Are these people on drugs? Do they think the ridership would be the same if the transportation were Rolls Royces stocked with Champagne, vs. say, a muni bus (for those of you not familiar with Muni, that woudl be the lowest of the low.)? What planet do these people live on, and what species do they think they are transporting? How could they NOT figure in convenience AND desireability?

There's just something about public transit in the US that requires people to be punished for using it. Long wait times, no exact change, no credit cards - the US provides dreadful service that just won't cut it in other countries. I suppose it's a puritan thing - if we want good service we should be rich and have a chauffer, or at the very least our own fancy car. But shouldn't our society know better by now? We are about to re-fight at least one, but quite possibly several wars in the middle east. We need public transport to save energy. To me, this means we need to straighten out management of public transport as well as making funds available for extending it; in this case it seems that the former could have done a perfectly good job for a lot less than the latter.


2014 Jan 8 - 50th Anniversary of the US Surgeon General's Report that Smoking Causes Lung Cancer

This week JAMA had a series of articles and an editorial about the landmark Surgeon General Report of Dr. Luther Terry in 1964 declaring that smoking caused lung cancer. One of the articles showed the statistics of the astounding saving in human (American) life due to this study. NPR had a piece about how the Tobacco lobby ran an incredibly effective astroturf and disinformation campaign - for years polls showed that Americans believed that smoking's link to lung cancer was "controversial".

1. I find this report a monumental a singular triumph of truth and straight data over social pressure and other mechanisms for making bad decisions.

2. I find that the really interesting sociological point - established social patterns and traditions vs. the rights of the individual, was completely glossed over.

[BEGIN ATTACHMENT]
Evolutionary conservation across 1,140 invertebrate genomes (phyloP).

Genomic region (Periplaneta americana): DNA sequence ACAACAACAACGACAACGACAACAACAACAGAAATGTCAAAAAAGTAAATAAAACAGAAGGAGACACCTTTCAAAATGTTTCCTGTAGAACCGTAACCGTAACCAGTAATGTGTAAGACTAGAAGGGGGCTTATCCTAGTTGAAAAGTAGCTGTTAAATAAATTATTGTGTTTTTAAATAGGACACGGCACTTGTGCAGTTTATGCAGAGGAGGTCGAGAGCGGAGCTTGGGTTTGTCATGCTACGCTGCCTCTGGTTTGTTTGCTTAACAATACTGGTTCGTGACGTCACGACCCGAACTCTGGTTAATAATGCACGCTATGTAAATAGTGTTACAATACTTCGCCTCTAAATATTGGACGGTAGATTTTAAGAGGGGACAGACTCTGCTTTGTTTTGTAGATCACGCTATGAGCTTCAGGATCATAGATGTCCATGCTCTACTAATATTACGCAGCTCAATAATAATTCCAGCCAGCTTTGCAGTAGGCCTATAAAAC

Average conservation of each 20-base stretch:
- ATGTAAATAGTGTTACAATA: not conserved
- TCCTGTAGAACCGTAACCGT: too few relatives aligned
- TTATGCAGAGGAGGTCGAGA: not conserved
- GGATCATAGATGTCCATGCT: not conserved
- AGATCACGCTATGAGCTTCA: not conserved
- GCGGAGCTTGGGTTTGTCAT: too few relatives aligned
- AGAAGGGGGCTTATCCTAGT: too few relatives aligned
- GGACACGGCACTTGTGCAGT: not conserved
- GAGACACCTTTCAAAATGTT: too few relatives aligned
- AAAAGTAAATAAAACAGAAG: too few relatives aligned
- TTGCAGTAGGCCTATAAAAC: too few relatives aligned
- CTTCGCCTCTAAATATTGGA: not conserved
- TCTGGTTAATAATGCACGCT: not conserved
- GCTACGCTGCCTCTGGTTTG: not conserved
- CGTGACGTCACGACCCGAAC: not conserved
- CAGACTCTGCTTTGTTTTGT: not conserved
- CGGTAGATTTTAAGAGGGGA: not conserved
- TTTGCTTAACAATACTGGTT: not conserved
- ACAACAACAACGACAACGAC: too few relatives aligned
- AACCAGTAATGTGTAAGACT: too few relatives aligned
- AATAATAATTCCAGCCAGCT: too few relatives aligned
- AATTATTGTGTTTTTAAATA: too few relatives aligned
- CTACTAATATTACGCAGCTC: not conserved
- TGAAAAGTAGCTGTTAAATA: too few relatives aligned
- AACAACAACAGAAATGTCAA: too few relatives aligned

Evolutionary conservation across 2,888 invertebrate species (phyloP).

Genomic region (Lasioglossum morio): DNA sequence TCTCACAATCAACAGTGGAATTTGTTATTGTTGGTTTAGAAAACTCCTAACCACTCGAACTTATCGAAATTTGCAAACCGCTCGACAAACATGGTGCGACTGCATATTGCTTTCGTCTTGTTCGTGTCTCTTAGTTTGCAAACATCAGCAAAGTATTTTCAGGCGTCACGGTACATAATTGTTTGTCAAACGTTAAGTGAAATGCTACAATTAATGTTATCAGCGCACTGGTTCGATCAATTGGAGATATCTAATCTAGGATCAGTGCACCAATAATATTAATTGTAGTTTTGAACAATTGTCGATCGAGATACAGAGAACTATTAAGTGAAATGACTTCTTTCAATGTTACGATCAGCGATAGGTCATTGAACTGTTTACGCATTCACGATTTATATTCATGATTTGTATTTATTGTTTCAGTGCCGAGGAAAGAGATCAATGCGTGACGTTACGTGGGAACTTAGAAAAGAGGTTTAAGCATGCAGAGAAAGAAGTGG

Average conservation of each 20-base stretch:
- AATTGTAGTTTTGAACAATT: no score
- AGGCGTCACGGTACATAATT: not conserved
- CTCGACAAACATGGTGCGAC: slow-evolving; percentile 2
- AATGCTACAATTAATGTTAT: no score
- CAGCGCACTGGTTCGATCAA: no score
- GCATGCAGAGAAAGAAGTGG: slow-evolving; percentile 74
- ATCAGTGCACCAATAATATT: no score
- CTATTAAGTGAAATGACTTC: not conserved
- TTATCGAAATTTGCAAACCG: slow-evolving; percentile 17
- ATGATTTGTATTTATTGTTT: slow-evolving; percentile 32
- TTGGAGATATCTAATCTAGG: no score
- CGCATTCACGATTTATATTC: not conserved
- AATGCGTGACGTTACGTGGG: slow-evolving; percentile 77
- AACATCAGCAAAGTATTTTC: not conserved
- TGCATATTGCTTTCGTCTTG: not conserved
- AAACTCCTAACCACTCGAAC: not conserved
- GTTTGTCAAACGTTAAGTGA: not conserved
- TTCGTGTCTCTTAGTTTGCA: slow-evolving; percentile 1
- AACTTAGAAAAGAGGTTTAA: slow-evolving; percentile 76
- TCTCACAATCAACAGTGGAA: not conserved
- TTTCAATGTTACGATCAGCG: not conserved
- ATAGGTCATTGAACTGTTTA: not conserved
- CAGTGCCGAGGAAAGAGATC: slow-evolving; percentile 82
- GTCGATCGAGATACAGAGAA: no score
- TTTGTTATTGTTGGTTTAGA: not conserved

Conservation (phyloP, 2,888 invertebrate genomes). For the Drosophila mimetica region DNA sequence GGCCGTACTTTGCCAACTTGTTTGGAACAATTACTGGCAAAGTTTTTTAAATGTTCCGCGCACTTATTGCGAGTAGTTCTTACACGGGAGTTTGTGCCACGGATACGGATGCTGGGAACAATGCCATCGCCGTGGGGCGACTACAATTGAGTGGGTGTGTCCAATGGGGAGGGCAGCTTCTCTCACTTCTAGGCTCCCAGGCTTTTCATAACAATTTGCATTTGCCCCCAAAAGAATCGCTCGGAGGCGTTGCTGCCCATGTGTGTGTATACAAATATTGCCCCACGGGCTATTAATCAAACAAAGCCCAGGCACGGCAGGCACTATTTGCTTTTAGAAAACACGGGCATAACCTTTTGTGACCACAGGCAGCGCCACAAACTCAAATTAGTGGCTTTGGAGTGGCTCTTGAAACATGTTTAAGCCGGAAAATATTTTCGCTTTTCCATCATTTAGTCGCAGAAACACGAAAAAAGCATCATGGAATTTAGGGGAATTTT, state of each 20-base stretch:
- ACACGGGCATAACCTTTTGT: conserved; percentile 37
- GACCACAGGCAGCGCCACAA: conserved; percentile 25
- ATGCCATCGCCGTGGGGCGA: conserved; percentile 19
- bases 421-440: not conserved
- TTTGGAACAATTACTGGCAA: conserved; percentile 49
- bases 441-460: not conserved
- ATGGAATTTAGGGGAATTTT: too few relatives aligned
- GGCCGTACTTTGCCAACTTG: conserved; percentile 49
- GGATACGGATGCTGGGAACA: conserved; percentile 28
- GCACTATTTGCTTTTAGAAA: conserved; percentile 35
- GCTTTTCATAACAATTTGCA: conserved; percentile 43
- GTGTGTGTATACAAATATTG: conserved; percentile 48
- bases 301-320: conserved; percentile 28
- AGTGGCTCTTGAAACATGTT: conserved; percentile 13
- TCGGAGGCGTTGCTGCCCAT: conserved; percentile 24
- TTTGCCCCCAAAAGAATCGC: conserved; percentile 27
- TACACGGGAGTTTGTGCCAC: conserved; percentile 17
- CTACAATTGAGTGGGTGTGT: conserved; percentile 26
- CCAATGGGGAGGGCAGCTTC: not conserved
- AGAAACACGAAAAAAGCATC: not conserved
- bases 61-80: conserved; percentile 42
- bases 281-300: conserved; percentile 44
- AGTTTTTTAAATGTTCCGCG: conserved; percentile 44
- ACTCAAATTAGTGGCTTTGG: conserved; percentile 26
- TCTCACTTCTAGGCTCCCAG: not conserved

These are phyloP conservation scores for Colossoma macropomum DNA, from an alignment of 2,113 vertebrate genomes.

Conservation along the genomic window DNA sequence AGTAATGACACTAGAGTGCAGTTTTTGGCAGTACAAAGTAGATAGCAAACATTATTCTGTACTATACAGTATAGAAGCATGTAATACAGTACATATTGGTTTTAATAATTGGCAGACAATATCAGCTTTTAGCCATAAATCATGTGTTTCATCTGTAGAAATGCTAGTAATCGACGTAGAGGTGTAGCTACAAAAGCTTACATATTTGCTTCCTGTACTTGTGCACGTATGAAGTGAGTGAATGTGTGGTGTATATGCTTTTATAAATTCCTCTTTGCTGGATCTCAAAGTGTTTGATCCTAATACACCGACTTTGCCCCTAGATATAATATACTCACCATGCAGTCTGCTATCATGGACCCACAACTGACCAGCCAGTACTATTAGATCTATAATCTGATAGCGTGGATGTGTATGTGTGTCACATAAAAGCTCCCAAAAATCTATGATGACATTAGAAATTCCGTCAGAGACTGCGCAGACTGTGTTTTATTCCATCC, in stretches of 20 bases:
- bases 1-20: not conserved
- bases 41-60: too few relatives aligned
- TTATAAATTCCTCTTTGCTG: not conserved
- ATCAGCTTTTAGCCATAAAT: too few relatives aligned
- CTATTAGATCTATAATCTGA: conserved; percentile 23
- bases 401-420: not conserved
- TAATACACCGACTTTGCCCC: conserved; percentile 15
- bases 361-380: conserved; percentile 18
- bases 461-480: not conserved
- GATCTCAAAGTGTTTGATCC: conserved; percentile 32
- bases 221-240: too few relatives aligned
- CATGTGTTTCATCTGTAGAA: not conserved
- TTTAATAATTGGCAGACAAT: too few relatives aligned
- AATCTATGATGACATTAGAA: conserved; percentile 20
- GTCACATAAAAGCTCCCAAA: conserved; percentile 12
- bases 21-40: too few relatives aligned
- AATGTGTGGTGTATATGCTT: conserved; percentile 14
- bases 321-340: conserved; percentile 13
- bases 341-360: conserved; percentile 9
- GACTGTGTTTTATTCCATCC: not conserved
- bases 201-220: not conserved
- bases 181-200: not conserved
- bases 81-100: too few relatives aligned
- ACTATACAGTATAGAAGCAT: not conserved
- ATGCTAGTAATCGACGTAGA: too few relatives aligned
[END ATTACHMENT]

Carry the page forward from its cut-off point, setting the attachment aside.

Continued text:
According to, the FAA began to regulate cigarette smoking on flights starting in 1988, ratcheting up to complete ban in 2000. In the last decade or so, smoking has been outlawed in most public buildings in the US, and incredibly, even countries like Italy have followed suit. Times have changed!

When I was a child, it was generally considered rude of me to ask people to stop smoking. Was I nuts? Did I think I was special? For my part, I could not possibly begin to understand their reason. I thought, "I'm not doing anything to offend them; how on earth could they think my asking them not to offend me is an aggression or an offence?" Well, it's plenty obvious now that there was no reason involved. Tobacco companies were successful in making it the social norm to smoke, and that was a completely effective end-run around reason. And because of that, it was a successful defeat of my individual rights. Or is it? Is there no way the "Bruce version of Kant's moral imperitive" could be applied to rule by reason in these cases?

The "Bruce version of Kant's moral imperitive", formulated because Bruce does not know the correct version, goes like this: Reason requires that a moral/ethical law can only be supported by reason if it is derived from a principle that applies symmetrically. The classic example is that some religions claim that anyone that does not adhere to their religion is immoral. More than one religion cannot claim this without a contradiction; I would add that in daily life I know people from different religions that are moral and I don't see how someone who grew up isolated from any religion can be faulted for it.

Applied to smoking, such a requirement of symmetry would have likely saved me: Bruce Argument: Don't do anything that offends someone else that requires them to leave to obtain remedy. The Smoker's argument: Don't interfere with my freedom to do what I want. The making of any rude smells, noises, sights, gestures, spraying offensive liquids, etc. would be allowed under the smoker's argument, and that is unworkable. Judgement awarded for non-smokers.

The problem is that we all have cultural biases, and most of us do want some expression of this in our laws. Can we call display of a violent image an "action"? What if this is an image intended to show a terrible crime? Isn't then suppression of this image an action? More on this later. For now, Happy 50th anniversary of the smoking cessation movement in the US.

2008 December 22 - My Op-Ed on Dr. Chu's Nomination Published in the San Jose Mercury News; Move on Vilsack and the Corn Ethanol Boondoggle